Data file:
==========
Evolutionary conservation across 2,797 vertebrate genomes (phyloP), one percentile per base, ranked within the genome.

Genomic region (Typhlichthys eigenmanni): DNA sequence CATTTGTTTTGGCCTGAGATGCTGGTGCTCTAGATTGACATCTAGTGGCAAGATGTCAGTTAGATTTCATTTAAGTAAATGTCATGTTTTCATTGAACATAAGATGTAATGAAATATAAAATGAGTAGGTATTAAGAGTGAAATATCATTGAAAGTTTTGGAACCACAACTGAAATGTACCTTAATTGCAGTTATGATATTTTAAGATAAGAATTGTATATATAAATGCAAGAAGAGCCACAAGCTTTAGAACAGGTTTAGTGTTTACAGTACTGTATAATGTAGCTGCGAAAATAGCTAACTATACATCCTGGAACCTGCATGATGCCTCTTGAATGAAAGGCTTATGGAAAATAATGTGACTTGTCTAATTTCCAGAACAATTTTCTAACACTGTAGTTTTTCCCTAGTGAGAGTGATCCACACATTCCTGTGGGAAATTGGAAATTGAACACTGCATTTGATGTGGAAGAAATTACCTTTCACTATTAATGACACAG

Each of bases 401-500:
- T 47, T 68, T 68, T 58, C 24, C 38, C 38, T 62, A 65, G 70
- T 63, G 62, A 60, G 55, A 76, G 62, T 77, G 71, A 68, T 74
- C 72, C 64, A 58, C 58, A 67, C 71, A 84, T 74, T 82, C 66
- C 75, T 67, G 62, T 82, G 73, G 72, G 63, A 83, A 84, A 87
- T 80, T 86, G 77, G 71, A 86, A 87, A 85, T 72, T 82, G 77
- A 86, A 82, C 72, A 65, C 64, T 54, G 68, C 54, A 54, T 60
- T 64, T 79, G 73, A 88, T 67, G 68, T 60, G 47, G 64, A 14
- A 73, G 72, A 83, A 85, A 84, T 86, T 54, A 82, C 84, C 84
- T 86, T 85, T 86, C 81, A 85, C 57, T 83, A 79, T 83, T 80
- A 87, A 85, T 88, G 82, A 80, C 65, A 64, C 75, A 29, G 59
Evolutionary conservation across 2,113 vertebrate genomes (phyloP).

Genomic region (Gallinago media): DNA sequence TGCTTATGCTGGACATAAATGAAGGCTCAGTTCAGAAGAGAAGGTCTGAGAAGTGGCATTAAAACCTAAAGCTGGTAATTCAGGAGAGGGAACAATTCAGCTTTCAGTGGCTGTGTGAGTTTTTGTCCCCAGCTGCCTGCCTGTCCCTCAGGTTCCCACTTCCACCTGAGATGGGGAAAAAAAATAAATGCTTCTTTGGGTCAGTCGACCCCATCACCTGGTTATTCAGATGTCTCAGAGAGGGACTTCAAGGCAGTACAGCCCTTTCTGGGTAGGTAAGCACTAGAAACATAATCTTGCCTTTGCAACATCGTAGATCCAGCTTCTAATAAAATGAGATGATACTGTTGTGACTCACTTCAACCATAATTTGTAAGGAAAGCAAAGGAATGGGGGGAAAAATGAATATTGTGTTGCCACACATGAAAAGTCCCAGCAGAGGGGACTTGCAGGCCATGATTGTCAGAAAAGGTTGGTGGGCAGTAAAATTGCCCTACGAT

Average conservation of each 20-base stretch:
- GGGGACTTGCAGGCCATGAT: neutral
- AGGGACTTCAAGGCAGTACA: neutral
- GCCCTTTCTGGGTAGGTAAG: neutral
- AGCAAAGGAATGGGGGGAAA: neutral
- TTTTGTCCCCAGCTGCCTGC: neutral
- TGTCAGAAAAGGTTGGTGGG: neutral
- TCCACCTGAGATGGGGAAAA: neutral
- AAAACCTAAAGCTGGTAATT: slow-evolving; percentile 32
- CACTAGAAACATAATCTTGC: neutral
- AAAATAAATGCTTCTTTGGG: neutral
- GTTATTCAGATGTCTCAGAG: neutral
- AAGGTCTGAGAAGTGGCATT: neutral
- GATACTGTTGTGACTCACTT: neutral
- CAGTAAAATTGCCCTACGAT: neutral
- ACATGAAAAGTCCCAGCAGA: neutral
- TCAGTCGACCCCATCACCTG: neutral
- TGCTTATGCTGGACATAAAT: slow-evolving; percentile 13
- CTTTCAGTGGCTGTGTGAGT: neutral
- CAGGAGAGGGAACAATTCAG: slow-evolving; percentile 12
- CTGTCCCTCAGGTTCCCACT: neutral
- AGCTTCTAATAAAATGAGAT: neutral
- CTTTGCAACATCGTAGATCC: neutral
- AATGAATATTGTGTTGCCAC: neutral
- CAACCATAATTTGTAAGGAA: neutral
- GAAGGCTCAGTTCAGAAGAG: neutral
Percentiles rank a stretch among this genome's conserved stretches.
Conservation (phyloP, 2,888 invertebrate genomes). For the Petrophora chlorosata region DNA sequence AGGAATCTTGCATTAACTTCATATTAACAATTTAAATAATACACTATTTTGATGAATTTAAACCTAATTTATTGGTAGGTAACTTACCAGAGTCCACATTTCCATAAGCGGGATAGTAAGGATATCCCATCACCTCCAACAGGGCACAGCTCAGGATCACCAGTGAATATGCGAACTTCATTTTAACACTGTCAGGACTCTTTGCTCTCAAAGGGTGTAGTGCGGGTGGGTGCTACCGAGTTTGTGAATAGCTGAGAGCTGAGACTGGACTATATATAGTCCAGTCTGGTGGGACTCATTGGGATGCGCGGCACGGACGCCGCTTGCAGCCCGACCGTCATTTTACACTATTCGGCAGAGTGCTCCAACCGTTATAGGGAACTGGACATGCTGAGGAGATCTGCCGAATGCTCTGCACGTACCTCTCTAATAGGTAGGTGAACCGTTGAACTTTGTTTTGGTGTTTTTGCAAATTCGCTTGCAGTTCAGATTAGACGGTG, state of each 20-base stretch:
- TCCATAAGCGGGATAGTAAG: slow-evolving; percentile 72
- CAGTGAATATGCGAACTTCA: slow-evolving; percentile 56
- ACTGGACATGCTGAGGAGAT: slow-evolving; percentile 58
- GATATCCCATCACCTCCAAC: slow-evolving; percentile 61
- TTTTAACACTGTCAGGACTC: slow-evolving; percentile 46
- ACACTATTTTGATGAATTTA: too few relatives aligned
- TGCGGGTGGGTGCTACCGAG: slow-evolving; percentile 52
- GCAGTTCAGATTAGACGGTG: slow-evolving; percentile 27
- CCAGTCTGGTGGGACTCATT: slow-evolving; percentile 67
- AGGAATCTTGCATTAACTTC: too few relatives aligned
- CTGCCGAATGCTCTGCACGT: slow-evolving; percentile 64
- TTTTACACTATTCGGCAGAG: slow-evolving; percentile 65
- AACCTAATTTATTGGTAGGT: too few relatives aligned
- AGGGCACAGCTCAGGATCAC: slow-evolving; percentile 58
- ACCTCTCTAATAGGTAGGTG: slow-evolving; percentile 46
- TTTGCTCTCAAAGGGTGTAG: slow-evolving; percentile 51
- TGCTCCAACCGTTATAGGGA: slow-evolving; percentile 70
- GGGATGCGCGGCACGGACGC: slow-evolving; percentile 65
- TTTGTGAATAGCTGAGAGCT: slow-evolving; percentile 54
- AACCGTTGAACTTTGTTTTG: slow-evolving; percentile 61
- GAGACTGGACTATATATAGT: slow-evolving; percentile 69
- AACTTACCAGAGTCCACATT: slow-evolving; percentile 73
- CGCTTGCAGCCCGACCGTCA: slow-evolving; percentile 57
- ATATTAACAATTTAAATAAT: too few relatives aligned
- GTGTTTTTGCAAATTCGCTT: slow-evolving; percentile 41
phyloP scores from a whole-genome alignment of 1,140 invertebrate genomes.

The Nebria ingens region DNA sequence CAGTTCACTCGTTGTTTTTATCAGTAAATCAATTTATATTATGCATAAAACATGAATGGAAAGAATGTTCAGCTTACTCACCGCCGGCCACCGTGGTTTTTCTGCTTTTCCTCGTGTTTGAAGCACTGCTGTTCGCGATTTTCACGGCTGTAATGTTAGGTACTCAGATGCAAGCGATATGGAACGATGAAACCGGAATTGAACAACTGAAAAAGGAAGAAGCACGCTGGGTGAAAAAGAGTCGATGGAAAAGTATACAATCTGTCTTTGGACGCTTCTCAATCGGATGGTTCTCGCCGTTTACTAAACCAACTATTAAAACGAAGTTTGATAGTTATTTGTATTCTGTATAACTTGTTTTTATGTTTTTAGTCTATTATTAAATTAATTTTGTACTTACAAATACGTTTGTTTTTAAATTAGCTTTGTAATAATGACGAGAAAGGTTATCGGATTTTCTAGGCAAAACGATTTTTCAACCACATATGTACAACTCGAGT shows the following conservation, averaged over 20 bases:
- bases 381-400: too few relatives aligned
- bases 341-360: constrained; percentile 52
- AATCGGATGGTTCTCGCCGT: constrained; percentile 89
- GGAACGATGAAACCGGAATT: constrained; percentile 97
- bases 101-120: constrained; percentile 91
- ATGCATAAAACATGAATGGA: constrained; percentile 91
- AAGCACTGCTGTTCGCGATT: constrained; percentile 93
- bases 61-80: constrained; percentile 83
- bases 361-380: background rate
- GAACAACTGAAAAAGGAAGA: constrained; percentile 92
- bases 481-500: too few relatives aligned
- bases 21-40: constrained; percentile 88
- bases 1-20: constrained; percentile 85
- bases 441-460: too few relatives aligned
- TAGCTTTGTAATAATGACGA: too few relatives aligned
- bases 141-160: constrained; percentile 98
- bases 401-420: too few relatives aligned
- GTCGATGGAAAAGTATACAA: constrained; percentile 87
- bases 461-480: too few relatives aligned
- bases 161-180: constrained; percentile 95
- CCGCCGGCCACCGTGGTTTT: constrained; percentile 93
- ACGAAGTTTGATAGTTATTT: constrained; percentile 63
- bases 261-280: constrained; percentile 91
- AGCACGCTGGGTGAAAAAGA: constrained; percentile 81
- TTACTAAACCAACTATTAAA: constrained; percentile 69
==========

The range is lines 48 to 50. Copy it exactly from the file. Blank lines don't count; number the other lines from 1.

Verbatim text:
- TTTTAACACTGTCAGGACTC: slow-evolving; percentile 46
- ACACTATTTTGATGAATTTA: too few relatives aligned
- TGCGGGTGGGTGCTACCGAG: slow-evolving; percentile 52